This followed a call by ERA in June 2019 to interested stakeholders to submit comments on an application by Bonang Power and Energy to undertake feasibility studies for the construction of a dam at Murchison Falls.

The call which was published in newspapers attracted a huge public outcry against the planned feasibility studies. Recently, the cabinet gave a green light to the contractors to undertake the feasibility study. "As a result, Ugandans and all those who love nature continue to live in fear of the plans to develop a dam at the Murchison and Uhuru falls. We, therefore, ask you to publicly commit that no dam will be built at Murchison Falls or any other place in the park," the petition read.

Oil threats

The activists argued that Murchison Falls and the entire Murchison landscape is under massive pressure from oil threats. For example, over 70% of the 400 oil wells under Total E&P Uganda's Tilenga project are in Murchison Falls National Park. Infrastructure such as well pads, infield pipelines, roads, oil workers' camps, river Nile pipeline crossing and others that will be developed under the Tilenga project will fundamentally affect both the park and falls, they stated.

They requested the President not allow another harmful activity such as the proposed dam to be added to the oil threats faced by the Murchison Falls landscape.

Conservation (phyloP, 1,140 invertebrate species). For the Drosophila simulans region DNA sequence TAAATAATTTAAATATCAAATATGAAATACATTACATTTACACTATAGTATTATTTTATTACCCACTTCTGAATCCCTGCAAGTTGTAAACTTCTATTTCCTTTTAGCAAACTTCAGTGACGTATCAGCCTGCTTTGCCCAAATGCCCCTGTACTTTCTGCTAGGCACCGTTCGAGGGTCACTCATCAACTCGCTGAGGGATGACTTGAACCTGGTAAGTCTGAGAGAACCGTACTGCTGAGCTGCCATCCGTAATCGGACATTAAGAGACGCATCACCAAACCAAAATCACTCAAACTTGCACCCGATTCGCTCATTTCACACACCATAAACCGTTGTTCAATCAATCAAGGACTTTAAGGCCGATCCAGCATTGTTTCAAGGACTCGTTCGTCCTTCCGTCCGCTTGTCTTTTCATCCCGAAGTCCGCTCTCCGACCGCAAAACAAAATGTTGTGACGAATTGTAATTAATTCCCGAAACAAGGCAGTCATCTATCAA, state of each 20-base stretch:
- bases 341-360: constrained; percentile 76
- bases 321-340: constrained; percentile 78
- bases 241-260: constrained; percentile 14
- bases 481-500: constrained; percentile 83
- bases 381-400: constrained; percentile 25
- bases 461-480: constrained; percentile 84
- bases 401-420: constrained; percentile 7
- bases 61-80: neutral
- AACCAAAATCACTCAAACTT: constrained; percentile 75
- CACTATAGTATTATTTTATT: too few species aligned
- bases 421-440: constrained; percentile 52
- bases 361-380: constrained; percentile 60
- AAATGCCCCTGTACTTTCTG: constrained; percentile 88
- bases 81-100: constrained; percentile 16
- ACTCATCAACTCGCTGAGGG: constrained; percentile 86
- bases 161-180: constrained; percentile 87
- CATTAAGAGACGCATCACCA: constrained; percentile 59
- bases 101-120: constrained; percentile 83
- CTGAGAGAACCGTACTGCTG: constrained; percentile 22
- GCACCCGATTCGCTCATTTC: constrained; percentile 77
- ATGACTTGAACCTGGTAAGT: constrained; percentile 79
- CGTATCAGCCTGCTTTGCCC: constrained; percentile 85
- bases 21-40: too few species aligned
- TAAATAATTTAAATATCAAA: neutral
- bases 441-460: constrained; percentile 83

The benefits of conservation outweigh those of oil, they argued. For instance, at peak production, oil exploitation will earn the country approximately only USD 2 billion per year for the next 20 to 30 years while the benefits of conservation will be enjoyed in perpetuity, they said.

The activists observed that Uganda is continuing to invest heavily in hydropower at a time when the United Nations Intergovernmental Panel on Climate Change is advising countries across the world to diversify their energy mix and increase reliance on renewable energy. This is believed to be helpful in combating the adverse effects of climate change. This is because climate change could negatively affect sustainable energy supply for countries relying on single energy sources, especially hydro sources.

They reminded the President that ERA has failed to sell the excess power being produced by Uganda's dams.

Enough power

"During the 2017 State of the Nation address that you delivered on June 14, 2017, you said that Uganda is producing surplus power. Indeed, the peak demand for power stood at 500 MW then against a total installed generation capacity of over 900 MW," the petition read.

The CSOs' leaders urged the President to cancel any contract with Bonang (or any other company) regarding the feasibility study in Murchison falls national park.

Petitioners

The petitioners included: Oil Refinery Residents Association (ORRA), Citizens Concern Africa (CICOA), Action Coalition on Climate Change (ACCC), Africa Institute for Energy Governance (AFIEGO), South Western Institute for Policy and Advocacy (SOWIPA), World Voices Uganda, Guild Presidents' Forum on Governance, African Initiative on Food Security and Environment and Buliisa Rural Development Organization (BIRUDO).